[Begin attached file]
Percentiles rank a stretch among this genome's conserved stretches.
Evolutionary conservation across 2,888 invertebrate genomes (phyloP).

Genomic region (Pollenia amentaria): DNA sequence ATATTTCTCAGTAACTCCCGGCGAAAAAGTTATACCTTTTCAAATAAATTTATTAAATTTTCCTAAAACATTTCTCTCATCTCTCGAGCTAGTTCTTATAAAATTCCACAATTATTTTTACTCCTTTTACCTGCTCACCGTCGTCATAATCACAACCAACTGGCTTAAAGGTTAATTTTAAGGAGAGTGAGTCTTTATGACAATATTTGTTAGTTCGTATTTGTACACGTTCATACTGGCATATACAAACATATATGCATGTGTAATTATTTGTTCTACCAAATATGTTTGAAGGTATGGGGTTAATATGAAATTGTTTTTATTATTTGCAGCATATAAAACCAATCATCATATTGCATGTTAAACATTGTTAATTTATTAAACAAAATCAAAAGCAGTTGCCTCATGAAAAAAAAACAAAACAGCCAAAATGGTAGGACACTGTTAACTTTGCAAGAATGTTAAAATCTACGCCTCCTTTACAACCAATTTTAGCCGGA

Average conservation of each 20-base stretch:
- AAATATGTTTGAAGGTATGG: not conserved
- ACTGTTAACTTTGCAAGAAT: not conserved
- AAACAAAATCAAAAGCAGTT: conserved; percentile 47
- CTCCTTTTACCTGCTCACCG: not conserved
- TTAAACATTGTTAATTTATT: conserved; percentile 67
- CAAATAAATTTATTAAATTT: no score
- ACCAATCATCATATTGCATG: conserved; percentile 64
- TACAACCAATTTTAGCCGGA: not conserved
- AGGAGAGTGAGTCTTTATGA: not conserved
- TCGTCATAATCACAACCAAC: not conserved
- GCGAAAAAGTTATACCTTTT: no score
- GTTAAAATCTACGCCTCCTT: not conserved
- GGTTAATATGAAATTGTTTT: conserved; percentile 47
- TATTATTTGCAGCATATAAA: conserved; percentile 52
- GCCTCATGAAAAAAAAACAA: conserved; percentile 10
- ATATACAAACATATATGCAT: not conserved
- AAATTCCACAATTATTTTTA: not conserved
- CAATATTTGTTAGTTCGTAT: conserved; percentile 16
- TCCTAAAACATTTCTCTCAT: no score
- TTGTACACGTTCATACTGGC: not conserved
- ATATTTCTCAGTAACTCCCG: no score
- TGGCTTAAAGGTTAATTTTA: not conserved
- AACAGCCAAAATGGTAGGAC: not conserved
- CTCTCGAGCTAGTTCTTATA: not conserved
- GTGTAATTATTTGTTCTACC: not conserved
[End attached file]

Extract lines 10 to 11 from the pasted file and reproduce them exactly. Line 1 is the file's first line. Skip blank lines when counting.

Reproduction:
- CAAATAAATTTATTAAATTT: no score
- ACCAATCATCATATTGCATG: conserved; percentile 64